Our eyes begin to itch, as we draw near to the open shrouded space that penned our gods. We stand, a line like slaves before the small opening into the darkened space and the old men beckon us to go inside. To go in, we have to undress. This we do silently, losing our machetes among the growing pile of knives, amulets made at sea while we battled things beyond mentioning. When we are again, beautiful like our first breath on earth, we enter through one by one.

The gods are there as promised, raving mad, stark naked, their members hard as nails, their smell rancid in the darkness. They stop as soon as we enter and their eyes catch our bodies with the simple stupid lusts of mortal men and then they forget prophecy and divinity and seek to devour us beneath their holiness. We are prepared though. From under our tongues, we pull sharpened steel and soon their ululations become screams and the canvass of night cannot hide the blood. Soon all is silent.

We move beyond the men, void of their godhood, deep into their shrine, where they have our daughters kept. We break their chains in silence but when we come out to meet the old men, wandering about in consternation, they hear our voices. We call down fire and watch them burn. We tear through our home, our silent deeds forcing pleas and screams from their lips. Soon the drums stop beating, the fire flickers against eyes that will not blink and then he came, the something that fed the gods with prophecy, he came down from his mount as a shepherd comes after hearing a wolf call.

We stand before him, seven of us, his daughters, long forgotten, long betrayed, long casted out and in our hands is war. He grins in recognition but before we can engage, our daughters throw themselves at us, their eyes feral, their teeth white with hunger. He has them in his grip and we weep even as their sacred blood wash the mud. When it is done and we still stand, he roars his might, raise his hands to the coming dawn and brings the heavens on us.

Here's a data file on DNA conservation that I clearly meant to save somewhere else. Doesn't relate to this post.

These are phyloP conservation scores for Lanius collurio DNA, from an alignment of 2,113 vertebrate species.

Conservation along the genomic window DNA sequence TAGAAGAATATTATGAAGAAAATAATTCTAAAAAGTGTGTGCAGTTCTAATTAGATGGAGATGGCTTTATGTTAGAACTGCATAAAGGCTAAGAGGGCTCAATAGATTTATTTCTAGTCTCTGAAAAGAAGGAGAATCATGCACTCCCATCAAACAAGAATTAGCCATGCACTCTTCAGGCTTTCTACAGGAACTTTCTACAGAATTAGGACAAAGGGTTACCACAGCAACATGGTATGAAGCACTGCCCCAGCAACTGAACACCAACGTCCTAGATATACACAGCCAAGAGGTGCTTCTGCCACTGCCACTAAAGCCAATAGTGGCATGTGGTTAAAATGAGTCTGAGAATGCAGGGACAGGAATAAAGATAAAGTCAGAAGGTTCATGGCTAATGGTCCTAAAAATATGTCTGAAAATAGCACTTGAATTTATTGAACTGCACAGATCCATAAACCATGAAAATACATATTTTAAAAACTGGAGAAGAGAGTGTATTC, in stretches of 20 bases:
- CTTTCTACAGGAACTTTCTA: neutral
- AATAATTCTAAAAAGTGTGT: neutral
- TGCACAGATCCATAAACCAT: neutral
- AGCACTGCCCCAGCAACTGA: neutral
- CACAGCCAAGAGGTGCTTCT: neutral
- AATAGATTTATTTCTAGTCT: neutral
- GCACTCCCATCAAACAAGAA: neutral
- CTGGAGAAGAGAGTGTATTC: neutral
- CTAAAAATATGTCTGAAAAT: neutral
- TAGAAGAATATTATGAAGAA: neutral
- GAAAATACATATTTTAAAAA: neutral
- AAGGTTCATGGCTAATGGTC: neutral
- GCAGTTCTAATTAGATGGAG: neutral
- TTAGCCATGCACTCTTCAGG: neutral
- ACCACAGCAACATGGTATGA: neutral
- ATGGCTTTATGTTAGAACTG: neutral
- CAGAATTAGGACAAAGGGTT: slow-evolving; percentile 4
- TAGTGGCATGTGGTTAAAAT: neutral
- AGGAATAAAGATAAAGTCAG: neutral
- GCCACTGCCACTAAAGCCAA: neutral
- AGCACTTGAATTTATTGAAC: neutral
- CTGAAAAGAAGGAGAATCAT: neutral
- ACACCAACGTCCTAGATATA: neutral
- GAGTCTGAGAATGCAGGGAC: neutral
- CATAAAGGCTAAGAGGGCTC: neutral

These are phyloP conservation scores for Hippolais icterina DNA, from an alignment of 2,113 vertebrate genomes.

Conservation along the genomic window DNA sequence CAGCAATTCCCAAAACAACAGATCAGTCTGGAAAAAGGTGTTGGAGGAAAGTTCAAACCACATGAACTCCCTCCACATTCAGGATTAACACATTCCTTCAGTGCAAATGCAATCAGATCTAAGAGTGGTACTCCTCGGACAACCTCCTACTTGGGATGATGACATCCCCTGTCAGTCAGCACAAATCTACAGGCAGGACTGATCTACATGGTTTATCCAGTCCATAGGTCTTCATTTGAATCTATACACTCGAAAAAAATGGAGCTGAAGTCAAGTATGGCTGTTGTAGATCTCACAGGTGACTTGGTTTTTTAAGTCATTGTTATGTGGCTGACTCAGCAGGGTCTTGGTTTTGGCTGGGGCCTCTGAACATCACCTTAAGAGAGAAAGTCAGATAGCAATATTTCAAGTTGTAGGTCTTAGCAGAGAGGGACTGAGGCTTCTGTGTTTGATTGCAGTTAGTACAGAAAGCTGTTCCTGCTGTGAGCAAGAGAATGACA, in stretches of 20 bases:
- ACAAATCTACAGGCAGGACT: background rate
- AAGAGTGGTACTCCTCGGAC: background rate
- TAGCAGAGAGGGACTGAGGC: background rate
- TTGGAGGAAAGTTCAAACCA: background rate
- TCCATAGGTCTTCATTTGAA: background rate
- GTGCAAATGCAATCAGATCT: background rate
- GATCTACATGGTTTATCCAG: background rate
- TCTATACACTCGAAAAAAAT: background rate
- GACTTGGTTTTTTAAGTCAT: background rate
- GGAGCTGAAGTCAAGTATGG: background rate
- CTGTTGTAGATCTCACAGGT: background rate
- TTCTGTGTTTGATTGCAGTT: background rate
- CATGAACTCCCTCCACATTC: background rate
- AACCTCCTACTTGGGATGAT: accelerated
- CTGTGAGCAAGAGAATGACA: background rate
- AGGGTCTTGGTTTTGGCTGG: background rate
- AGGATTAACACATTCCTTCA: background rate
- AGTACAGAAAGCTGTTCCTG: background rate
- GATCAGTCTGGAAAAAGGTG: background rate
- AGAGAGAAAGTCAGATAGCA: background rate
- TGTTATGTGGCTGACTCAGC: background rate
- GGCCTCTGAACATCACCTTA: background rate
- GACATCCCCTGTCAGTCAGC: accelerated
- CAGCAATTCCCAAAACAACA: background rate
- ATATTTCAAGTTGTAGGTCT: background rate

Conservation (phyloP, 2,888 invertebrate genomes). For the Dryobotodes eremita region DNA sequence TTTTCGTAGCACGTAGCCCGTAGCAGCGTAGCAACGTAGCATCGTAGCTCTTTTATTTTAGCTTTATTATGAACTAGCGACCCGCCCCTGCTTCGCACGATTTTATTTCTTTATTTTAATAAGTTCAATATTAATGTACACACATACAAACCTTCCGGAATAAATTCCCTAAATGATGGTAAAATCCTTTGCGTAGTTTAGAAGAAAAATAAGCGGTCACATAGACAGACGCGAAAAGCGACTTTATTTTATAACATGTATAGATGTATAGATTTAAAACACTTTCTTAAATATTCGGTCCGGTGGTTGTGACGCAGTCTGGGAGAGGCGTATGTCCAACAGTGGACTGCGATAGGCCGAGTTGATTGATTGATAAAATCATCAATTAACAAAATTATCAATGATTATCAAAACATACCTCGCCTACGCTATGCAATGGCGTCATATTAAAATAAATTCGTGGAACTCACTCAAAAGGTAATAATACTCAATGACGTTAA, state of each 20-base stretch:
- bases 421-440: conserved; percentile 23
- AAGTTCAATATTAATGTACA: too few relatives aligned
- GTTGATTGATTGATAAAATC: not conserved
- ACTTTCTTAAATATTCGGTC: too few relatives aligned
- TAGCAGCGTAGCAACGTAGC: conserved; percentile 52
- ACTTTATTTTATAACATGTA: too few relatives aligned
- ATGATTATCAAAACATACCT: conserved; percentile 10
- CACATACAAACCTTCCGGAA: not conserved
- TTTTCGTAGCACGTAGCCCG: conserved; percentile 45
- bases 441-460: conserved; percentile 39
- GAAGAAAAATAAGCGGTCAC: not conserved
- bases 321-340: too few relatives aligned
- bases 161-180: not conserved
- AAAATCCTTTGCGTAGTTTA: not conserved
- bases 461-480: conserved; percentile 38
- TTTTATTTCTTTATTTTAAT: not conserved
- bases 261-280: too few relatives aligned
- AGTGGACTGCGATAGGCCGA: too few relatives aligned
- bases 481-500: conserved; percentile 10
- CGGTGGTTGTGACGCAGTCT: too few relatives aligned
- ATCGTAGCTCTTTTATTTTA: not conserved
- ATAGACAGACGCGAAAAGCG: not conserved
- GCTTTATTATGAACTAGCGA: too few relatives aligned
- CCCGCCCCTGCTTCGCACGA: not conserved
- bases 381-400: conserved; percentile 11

Our amulets holds the sky long enough, our backs bent with the weight and then like a lightning losing its way, we send the bones of others who had died within the shrine of the now dead gods into him. He burns bright and beautiful and roars, seeking to flee but we are finishing this. We tear into him like fire ants and bleed him until like a parched earth, his skin cracks, his bones pops and he ceases to be.

We walk slow and tender back into the mud and silt, drag the canoe out of its hole, find the tributaries of the sea and slowly, hurts still grieving, we go back into exile, into darkness, leaving behind home burning with its welcome, its pain, its death.


We know the sea,
Her blood lusts, her thirst.
We know the night & lights
That pinch her covered face.
We know death & the price
For peace & sleep, revenge
& what it means to sit
On the edge of welcome.


The End.

📷: Pixabay


©Osahon, 2020.